“To be or not to be, that’s the question”

Words Nisha Jha & R Vasudevan

So said Hamlet, the prince of Denmark, to himself in Shakespeare’s play ‘The Tragedy of Hamlet, Prince of Denmark’, while thinking of life and death, in his castle Elsinore in Denmark. The plot of the play was, of course, fiction and the castle — a figment of Shakespeare’s fertile imagination. Or was it?

Once, when we had planned to travel to Denmark, we shared our itinerary with our Danish friends. They suggested that we include a visit to the Kronborg castle in our itinerary and that we would enjoy it immensely. We had never heard of this castle before and so we ran a quick research and found what our friends said was absolutely right. We were going to have an awesome time there!

Kronborg Castle is often fondly called Hamlet’s Castle and is located in the town of Helsingør, about an hour north from Copenhagen — a small town made famous by the Bard of the Avon.

We were out of the station and walked along the waterfront towards the castle about a kilometre away. Even at this distance, we could discern the magnificence of the Kronborg Castle with its imposing towers against white clouds. The fun had begun! We talked about Hamlet while we walked for about 15 minutes and entered the main gates. 

Just then a gentleman in princely regalia asked: “What is your affair in Elsinore?” We thought the question was directed to us and we started explaining that we were visitors and stopped when a voice from behind said: “My lord, I came to see your father's funeral”. Then it struck us. Ha! That must be Horatio and the one in front of me was surely Hamlet. We were in the middle of the play!

Most Shakespearean scholars believe that Elsinore was derived from Helsingør and was probably an anglicised version of the name.  

Every year in the month of August, Helsingør town organizes a Shakespeare Festival in the Kronborg Castle. Even otherwise, local groups perform plays on the central courtyard on most of the summer days.

The original Kronborg Castle, called Krogen. It was built by King Erik of Pomerania, in the year 1420 CE on a low ridge at a point where Øresund, the sound between Zealand, Denmark and Scania, Sweden was narrowest. This was a strategic move by the King to make this region rich. He could now control the merchant shipping on the sound. The sound allowed a shortcut for ships travelling south to Denmark and other countries on the Baltic Sea and the king charged exorbitant taxes called the “Sound dues” based on the value of the cargo. To dissuade the merchants from undervaluing their cargo, he adopted a simple technique. If the king felt it was undervalued, he had the right to buy the cargo at that price. 

The castle as it appears now was rebuilt in 1629 when the original castle was destroyed in a fire. It was also the home of the royalty till the late 18th century. The collection of tolls continued right until 1857 when the then King abolished the unpopular tax.

Inside the castle
After shaking off Hamlet and Horatio we entered the main courtyard and were at once transported back a few centuries. The Renaissance architecture of the towers and the buildings and the outfits of the people (actors) made sure of that. The centre of the courtyard served as the stage for the play. Soon Hamlet too arrived and exclaimed “To be, or not to be, that’s the question”, and the multi-act play continued in the centre of the courtyard.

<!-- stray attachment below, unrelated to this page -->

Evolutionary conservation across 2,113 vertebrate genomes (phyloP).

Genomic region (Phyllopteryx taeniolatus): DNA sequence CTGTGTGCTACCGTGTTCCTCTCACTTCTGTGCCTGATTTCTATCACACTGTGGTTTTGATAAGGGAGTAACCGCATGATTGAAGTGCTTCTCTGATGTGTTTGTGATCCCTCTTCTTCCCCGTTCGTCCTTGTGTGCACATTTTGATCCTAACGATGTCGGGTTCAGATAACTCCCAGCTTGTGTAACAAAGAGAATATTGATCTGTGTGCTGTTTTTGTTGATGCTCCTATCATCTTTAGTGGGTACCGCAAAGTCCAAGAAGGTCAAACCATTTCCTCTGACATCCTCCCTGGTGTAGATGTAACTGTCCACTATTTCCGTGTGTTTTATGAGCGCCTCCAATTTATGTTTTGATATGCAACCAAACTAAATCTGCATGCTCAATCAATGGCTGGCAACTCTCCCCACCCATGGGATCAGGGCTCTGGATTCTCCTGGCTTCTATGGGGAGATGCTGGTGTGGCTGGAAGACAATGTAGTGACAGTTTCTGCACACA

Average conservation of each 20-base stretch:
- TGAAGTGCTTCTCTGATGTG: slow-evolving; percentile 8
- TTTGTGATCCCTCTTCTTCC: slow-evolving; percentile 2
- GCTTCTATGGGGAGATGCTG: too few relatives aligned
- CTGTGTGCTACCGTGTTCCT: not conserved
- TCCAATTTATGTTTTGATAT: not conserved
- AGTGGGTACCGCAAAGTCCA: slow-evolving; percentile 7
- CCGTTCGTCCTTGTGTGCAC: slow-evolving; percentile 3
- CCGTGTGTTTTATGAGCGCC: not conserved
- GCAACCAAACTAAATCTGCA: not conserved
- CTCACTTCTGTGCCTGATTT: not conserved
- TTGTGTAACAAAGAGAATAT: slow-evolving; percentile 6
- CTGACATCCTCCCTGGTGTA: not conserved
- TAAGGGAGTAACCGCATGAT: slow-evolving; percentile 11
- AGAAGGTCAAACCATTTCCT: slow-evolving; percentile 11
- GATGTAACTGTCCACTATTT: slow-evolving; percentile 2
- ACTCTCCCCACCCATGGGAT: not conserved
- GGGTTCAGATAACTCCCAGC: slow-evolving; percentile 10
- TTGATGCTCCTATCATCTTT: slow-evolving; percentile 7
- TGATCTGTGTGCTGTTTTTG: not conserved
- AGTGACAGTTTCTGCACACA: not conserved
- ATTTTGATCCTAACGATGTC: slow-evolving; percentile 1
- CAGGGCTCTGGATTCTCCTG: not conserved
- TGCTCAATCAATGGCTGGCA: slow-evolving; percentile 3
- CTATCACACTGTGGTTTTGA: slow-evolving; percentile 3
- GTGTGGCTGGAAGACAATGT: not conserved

The stairs of one of the corner towers of the courtyard took us to the living quarters of the Royal family. Every room was ornately decorated with artefacts of the Royalty as well as his army. The castle also included a private chapel, which was beautifully embellished with religious objects.

While the floor was occupied by the finest wood furniture, the ceiling was adorned with expensive chandeliers. The beautiful paintings and tapestries on the walls was an indication of the immense wealth of the king. The ballroom walls would have heard the finest music while the well-dressed gentry danced or developed sinister plans, like Polonius and Claudius. Did we see someone behind the Arras (a type of tapestry)? Is that you, Polonius?

As we returned to the courtyard, someone tapped me on the shoulder and asked us if we wanted to see the Ghost of the King of Denmark. It was Horatio, and we were game. 

Like all medieval castles, Kronborg has its own share of mystery. The secrets of the castle casemates were about to be revealed. We followed Horatio and Hamlet into the clammy casemates of the castle on a wet and slippery floor. Soon a translucent apparition of the king appeared and said: “I am thy father’s spirit”. The ghost then went on to recount the tragic and horrible story of how his wife, the Queen and his brother Claudius hatched a plot to kill him, the King of Denmark, while we watched spellbound in the eerie surrounding. His screechy and spooky voice echoing on the walls of casemates made sure we got goosebumps.

We also saw a statue of the sleeping Holger the Dane, the legendary knight. It is said that if ever Denmark ever faced danger, he would wake up and protect it! 

UNESCO declared Kronborg Castle as a world heritage site in 2000. This stunning castle, which has stood the test of time and the vagaries of weather, is certainly worth a visit on your next trip to Denmark, at least to experience the play in its original settings. 

It was time for us to bid goodbye to the castle and all the actors of the play and visit other attractions like the National Maritime Museum of Denmark, the shining statue of a merman (as opposed to the little mermaid in Copenhagen), St. Olaf’s Church among many others, which were all quite close to each other. This trip was definitely an awesome teleportation to the olden days.